Three Chord Revolution might be best remembered for their popularity as a live band which would frequently draw big crowds and memorable mosh pits, but they also left behind two full length albums. The band released a CD called Dern Diddley Ern 101 on Cold Turkey Records in 2003, and also appeared on the compilation Small Towns, Big Noise which was released before the dissolution of the label. Before members moved away and the band ceased activity, Three Chord Revolution also self-released their own second and final album in 2005.
Scum Tribe Records...
Similar to the concept and attitude that inspired Cold Turkey Records, another group of kids were plotting their own project in a different Mount Pearl basement in 2003. Kyle Griffin of the bands TxMxFxI and Nerve Attack had a vision of starting an old school independent record label that catered to the more raw and abrasive side of punk rock. This was the beginning of Scum Tribe Records.
Scum Tribe Records operated with a true “DIY or die” slogan and ethos. Griffin and his bandmates promoted the shows, screen printed merchandise, recorded the bands on his four track tape machine, and hand-dubbed the albums released by the label on cassette. From 2003 until 2006, Scum Tribe Records released cassette tapes that included Mount Pearl bands such as Nerve Attack, The Ridiculice, Cider Squadron 666 and Shit Legion.
Profession: ill were a Mount Pearl hardcore band that also came from the Scum Tribe scene in the mid-2000s. In addition to self-releasing an album called What It's Worth, Profession: ill also had their complete recordings released on a CD by a small label in Victoria, BC called Shred City Records. After the break up of Profession: ill, vocalist Rob Forward started a band called Crusades with guitarist Nick Baker of Mount Pearl screamo band, Narrators. Crusades joined the short list of local bands to put their music on vinyl with a self-titled 7" record in 2007.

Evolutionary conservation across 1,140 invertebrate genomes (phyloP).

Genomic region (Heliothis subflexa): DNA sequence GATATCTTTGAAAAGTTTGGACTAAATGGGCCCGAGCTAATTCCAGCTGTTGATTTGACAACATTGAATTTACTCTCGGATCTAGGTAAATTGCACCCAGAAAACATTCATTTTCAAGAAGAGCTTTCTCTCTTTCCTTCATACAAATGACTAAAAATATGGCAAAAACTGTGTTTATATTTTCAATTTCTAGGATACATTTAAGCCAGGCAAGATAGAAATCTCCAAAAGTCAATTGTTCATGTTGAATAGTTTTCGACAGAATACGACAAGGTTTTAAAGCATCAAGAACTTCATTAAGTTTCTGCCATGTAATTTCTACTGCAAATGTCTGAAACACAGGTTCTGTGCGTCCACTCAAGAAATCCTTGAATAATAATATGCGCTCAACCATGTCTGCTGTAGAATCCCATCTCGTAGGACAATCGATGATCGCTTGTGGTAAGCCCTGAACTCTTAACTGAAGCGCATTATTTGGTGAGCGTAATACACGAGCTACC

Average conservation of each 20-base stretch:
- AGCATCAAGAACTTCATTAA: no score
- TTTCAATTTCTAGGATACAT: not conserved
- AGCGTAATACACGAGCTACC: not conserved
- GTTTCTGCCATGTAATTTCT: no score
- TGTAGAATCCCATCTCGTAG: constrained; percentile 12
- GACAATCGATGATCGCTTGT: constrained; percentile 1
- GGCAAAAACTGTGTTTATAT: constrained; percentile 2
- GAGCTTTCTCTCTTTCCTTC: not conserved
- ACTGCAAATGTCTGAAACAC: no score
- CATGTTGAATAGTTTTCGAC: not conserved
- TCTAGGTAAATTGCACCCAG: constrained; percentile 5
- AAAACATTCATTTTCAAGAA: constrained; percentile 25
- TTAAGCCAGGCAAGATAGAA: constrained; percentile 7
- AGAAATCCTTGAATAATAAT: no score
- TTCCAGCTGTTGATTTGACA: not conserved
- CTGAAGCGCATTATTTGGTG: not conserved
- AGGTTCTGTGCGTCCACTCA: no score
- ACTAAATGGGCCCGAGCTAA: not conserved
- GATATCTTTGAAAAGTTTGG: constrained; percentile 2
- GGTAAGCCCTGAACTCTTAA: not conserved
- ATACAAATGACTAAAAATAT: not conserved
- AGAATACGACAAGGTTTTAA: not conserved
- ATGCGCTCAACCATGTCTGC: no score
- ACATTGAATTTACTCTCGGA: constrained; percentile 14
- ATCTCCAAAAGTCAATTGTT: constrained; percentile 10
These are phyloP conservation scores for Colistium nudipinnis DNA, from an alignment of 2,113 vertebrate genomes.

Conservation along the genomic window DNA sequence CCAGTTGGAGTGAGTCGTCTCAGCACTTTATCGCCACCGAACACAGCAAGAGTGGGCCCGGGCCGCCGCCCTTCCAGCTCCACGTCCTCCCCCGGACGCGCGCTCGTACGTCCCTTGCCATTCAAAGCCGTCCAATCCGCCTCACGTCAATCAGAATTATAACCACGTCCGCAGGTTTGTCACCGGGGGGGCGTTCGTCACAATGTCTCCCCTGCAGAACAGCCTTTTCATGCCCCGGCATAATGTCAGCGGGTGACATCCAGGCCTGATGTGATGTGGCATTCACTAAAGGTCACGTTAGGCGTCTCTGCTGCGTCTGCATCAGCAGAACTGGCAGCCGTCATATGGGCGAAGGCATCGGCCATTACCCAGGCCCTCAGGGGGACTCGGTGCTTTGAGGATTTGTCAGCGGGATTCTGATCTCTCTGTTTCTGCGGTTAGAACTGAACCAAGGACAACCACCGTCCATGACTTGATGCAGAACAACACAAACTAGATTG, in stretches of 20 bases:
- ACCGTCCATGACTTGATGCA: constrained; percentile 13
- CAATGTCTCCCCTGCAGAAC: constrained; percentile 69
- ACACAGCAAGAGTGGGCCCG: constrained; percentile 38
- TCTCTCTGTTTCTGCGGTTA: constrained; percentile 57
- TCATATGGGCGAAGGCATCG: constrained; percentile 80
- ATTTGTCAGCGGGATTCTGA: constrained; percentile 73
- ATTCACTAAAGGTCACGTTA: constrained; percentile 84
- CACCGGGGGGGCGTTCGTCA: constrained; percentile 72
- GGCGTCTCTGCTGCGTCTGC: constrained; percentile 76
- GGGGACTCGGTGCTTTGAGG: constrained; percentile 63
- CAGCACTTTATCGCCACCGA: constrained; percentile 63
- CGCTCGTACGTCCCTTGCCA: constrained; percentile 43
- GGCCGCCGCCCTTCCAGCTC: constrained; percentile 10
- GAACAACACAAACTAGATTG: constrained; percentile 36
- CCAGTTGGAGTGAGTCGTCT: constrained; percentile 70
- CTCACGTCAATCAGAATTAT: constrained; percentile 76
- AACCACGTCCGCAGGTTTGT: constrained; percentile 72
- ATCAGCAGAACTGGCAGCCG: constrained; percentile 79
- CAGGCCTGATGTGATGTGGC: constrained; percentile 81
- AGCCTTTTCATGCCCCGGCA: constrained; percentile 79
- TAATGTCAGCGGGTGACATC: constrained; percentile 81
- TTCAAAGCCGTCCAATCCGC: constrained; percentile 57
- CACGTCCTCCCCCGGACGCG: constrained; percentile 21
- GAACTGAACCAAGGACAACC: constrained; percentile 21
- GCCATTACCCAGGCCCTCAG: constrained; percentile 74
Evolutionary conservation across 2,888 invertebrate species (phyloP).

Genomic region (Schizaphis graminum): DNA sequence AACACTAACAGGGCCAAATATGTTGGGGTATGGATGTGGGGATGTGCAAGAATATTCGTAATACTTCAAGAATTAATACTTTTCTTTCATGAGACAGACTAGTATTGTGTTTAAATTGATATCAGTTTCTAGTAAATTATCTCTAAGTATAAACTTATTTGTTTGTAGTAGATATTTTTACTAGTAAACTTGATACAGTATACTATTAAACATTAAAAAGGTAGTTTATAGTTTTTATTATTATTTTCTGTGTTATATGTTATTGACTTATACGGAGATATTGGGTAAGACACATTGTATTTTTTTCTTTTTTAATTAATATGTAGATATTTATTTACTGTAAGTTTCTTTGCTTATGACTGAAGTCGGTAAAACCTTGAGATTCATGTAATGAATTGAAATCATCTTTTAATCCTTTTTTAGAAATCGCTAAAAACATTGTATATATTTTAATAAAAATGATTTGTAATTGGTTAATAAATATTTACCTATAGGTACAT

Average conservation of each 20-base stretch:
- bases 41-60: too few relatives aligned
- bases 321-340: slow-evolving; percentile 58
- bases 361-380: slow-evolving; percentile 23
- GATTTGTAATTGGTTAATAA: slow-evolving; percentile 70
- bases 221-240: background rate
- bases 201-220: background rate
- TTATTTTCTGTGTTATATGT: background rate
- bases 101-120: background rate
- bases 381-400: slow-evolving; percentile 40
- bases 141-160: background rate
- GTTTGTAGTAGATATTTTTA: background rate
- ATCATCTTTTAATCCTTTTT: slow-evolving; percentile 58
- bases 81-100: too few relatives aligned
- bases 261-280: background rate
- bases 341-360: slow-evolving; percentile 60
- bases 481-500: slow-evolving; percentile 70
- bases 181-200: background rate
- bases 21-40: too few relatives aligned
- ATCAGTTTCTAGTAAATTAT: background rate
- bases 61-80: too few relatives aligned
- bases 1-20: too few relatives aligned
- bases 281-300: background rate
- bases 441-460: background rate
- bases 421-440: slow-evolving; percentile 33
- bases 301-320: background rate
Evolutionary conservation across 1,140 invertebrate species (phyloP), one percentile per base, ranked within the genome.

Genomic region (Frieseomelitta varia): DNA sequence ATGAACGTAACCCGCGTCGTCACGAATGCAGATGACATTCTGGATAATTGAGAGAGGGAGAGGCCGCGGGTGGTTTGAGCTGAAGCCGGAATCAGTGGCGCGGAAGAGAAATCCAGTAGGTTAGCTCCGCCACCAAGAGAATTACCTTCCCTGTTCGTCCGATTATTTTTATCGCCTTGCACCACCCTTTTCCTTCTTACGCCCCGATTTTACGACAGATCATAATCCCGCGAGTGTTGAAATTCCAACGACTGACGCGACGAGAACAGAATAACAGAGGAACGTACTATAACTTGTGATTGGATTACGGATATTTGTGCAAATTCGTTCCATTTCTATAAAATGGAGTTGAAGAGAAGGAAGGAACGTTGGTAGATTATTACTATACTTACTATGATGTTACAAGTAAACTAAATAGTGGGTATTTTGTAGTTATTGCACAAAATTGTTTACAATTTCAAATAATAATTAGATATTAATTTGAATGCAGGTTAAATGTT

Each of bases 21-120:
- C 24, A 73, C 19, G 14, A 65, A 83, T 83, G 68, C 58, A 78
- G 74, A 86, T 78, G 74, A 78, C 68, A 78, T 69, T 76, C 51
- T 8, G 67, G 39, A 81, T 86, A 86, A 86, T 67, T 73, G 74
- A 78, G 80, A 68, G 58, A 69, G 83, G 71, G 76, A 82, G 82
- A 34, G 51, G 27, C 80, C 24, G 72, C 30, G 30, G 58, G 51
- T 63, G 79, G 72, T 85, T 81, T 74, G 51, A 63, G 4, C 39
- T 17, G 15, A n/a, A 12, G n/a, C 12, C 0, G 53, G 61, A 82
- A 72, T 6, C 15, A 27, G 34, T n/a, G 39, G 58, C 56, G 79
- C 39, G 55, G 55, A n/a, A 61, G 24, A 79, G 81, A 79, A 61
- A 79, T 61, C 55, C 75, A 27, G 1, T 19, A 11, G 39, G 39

Mount Pearl punk continued to thrive in the mid-2000s...
As Scum Tribe Records remained active in their pocket of the all ages punk scene, a band called De-Mons also emerged from Mount Pearl playing fast, fine tuned and technically tight skate punk in the mid-2000s. Playing a slew of live gigs from 2004-2018, De-Mons are one of the longest running punk bands to come from Mount Pearl. While 14 years of live shows is noteworthy, it wasn’t the only feat accomplished by the band. De-Mons also self-released two CDs of their own titled Live Off the Floor and Big Time, Good Time.
The rhythm section of De-Mons, comprised of bassist Colin Coombes and drummer Tim White, were also members of the Mount Pearl folk punk trio, Moke Cove. This band was fronted by current singer/songwriter Dave Whitty and helped launch his solo work. To this day, Whitty is a prominent part of the Newfoundland & Labrador folk music scene.
The ups and downs of music streaming... A new internet-based platform emerged in the mid-2000s that gave young local musicians a place to share their work beyond just playing live gigs, making CDs or tapes, and swapping MP3 files online. MySpace was a social media network that pre-dated Facebook, and it was the first popular internet platform outside of file sharing programs that catered to uploading and streaming original music. Streaming platforms created a new opportunity for independent bands with limited resources to share their art without the costly obstacle of paying to produce physical copies of their music.